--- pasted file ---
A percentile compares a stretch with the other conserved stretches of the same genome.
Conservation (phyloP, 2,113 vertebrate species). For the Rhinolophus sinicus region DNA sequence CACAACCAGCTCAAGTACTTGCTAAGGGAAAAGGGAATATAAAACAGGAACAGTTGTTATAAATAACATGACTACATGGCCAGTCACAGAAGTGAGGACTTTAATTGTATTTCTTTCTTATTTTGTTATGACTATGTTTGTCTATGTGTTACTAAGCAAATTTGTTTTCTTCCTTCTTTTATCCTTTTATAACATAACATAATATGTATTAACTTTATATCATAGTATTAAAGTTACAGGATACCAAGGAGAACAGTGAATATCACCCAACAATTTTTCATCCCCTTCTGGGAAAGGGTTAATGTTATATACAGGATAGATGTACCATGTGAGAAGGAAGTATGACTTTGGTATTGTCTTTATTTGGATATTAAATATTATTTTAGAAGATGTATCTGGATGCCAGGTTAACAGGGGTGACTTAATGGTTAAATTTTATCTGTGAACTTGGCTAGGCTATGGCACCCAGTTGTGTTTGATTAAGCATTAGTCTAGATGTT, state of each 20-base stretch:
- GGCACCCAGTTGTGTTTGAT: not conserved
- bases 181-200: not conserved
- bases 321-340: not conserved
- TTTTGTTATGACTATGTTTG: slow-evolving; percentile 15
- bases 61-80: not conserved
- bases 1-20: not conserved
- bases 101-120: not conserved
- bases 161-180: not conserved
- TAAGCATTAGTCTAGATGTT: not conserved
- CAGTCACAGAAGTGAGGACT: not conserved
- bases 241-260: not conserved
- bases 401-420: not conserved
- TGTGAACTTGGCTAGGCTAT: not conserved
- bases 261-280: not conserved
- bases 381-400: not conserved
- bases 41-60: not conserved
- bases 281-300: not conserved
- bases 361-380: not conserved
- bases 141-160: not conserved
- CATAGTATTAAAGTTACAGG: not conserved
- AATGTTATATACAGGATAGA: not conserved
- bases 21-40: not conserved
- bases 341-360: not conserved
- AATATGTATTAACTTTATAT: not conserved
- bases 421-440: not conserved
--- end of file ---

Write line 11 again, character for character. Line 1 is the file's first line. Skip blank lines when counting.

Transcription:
- TAAGCATTAGTCTAGATGTT: not conserved